The first Michigan Interdisciplinary Mathematics
Meeting on the topic Modeling and Analysis in Medicine and Biology
was held in the Mathematics Department of the University of Michigan,
at the beginning of August. There was an excellent lineup of speakers,
all of whom gave wonderful talks, there was a conference banquet
at the Michigan League, and a number of posters rounded out the
Day 1. We heard first
from Charles Peskin, who showed impressive videos of his latest
computational results on blood flow in the heart, and then from
Sally Blower, who described her work on the emergence of antiviral
drug resistance. In the afternoon, George Oster gave us a wonderful
tour of various complicated bits and pieces inside cells that
build ATP, and finally Bard Ermentrout, in an impressive display
of restraint and gentility, educated us on the properties of waves
in synaptically coupled neuronal populations.
Day 2. First Lee Segel
talked about the role of feedback, particularly spatially localised
feedback, in the control of the immune system, and then our very
own Jennifer Linderman (from the University of Michigan that is)
discussed ligand efficacy, and showed us, among other things,
that drug companies don't always do the right thing in their search
for new drugs. Neither do rock stars I suspect. James Keener,
almost defibrillating in front of our very eyes, gave an excited
and exciting demonstration of the powers of homogenization, and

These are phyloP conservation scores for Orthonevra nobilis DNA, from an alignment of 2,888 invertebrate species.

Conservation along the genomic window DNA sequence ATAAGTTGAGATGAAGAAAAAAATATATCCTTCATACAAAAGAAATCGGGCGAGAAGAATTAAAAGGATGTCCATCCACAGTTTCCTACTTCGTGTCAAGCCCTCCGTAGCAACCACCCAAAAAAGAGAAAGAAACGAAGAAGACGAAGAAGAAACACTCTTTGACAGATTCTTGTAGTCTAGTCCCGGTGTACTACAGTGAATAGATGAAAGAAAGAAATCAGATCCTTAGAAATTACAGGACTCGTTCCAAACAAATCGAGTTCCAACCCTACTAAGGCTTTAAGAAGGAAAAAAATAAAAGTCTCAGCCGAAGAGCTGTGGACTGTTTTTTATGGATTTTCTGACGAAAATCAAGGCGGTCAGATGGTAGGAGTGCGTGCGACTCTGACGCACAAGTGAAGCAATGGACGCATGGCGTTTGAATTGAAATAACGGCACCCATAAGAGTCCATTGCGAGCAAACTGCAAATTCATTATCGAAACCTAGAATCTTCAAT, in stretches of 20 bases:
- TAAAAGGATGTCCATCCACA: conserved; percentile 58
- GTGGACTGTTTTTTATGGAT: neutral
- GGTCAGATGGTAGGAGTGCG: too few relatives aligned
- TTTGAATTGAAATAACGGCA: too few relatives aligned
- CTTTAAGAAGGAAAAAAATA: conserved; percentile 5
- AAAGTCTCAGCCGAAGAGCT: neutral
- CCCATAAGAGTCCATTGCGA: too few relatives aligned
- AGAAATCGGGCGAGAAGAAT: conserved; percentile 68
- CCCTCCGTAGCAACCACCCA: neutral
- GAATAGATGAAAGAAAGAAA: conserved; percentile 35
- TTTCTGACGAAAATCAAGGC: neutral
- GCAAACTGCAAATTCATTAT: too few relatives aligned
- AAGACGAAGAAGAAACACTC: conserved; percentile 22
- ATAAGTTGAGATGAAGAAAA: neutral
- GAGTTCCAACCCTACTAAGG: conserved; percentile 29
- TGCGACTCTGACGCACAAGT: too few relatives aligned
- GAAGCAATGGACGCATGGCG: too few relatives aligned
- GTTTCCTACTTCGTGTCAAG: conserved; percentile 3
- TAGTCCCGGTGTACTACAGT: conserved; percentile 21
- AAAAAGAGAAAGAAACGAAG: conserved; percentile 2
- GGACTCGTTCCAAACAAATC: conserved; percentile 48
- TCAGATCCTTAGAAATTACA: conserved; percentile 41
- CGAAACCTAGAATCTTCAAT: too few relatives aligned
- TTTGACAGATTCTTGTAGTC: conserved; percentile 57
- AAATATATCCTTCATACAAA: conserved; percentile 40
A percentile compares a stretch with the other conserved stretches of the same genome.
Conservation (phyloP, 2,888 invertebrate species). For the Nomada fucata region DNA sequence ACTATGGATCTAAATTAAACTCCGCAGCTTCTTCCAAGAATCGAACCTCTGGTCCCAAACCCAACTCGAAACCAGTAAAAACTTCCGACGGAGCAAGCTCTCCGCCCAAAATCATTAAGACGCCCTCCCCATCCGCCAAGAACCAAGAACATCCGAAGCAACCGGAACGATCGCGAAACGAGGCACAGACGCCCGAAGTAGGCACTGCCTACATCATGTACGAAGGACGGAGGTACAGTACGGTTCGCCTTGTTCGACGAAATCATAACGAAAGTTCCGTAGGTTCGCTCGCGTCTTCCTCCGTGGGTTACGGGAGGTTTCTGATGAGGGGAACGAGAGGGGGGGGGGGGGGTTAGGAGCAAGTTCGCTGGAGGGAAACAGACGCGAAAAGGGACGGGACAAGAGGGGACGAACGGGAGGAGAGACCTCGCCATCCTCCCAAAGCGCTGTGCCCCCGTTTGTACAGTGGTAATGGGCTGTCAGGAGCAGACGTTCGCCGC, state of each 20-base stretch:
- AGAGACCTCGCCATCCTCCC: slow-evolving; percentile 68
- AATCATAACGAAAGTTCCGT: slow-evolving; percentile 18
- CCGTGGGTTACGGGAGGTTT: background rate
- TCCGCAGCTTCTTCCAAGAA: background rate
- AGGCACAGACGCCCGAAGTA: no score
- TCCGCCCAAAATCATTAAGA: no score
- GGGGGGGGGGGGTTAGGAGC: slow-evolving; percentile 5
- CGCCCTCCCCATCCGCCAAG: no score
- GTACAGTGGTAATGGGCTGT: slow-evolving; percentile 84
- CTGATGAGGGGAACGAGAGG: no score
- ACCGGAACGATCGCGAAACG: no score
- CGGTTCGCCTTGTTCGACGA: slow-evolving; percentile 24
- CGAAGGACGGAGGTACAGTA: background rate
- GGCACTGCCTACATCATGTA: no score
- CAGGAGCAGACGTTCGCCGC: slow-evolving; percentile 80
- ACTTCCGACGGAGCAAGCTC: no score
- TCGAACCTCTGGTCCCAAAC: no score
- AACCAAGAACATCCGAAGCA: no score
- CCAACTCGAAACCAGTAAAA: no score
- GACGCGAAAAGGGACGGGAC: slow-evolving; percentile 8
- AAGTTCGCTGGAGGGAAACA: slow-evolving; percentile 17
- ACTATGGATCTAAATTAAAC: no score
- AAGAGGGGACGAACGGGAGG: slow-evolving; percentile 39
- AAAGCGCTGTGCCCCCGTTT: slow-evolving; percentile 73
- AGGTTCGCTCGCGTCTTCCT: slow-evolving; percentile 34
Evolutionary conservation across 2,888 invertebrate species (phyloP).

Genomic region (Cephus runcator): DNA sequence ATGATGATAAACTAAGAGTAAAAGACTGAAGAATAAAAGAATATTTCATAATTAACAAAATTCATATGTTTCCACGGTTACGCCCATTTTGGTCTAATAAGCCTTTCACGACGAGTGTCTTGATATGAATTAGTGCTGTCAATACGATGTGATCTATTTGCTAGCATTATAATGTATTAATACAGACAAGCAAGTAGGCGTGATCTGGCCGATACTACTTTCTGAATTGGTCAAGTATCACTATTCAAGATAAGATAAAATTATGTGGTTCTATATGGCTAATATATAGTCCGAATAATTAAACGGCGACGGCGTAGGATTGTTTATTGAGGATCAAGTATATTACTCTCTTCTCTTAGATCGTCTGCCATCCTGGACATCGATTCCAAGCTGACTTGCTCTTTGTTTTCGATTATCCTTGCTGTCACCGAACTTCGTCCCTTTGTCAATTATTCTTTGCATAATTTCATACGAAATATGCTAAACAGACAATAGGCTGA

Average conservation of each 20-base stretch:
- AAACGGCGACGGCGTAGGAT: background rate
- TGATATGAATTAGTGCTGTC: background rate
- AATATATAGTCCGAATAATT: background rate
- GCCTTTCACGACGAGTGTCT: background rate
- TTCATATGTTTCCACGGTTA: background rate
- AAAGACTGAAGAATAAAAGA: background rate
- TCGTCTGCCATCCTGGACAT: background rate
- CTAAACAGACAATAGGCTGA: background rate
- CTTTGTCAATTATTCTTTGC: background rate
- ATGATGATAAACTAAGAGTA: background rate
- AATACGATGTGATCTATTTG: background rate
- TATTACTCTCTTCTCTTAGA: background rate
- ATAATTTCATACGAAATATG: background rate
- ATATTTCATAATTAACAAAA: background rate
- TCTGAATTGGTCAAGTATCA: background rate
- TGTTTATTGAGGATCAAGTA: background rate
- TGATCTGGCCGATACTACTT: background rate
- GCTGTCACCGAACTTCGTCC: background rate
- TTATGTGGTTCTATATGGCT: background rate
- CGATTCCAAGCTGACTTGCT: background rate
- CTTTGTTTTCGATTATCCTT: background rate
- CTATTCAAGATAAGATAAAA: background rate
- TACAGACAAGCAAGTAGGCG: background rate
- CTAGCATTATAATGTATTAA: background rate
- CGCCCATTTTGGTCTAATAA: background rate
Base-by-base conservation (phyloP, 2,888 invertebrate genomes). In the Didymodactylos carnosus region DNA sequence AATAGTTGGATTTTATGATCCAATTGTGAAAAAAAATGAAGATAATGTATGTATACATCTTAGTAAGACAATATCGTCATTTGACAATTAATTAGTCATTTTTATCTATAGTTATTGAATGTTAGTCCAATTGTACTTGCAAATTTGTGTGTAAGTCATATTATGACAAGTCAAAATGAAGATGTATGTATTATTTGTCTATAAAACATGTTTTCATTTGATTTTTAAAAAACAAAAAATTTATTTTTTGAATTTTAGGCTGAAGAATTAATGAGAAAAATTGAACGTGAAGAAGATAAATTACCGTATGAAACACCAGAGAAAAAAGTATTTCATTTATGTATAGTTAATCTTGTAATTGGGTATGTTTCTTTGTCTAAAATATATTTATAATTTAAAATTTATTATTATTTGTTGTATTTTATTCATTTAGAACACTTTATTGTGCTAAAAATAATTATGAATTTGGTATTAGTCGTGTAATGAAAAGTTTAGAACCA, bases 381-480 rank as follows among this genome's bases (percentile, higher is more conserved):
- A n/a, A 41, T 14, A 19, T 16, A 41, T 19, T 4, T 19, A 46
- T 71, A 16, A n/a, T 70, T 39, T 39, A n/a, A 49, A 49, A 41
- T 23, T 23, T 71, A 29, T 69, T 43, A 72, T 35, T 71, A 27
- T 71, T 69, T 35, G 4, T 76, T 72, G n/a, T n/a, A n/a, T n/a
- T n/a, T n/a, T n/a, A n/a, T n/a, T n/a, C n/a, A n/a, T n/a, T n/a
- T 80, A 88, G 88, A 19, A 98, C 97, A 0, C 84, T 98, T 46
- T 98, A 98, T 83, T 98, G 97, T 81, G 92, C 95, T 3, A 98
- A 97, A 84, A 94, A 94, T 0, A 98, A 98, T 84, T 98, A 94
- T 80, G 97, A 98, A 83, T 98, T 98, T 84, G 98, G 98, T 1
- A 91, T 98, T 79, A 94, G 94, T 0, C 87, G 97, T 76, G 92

the usefulness of arms as models of channel gates. This was when
he wasn't trying to advertise his new book. I hear this book is
very good and you should all go out and buy at least one copy.
(See more details in this newsletter.) Finally, John Tyson, in
typical calm and collected fashion, led us through some of the
intricacies of the cell division cycle.
Day 3. We began with De
Witt Sumners, who showed us that knot all topology is pure as
the driven snow, but can actually (horrors) be useful. Very broadening
to the mind. Simon Tavare talked about stochastic models and their
use in the study of evolution and hereditary diseases. Finally
Robert Eisenberg applied the Eisenberg certainty principle (as
first proposed by B. Ermentrout of course) to models of ionic
channel flow, and Suzanne Lenhart discussed how the principles
of optimal control can be applied to the study of population models.
Her talk of killing beavers caused some disturbance, but she reassured
us that she does not do the dirty deed in person.
Overall, an excellent conference (I have to say this, as I helped to organise it), and we (Charlie Doering, Denise Kirschner, Kenneth Lange, and myself) thank all those who participated. Future MIMMs will be held each year, but they won't be on Mathematical Biology, and I won't be organising them. This is a good thing.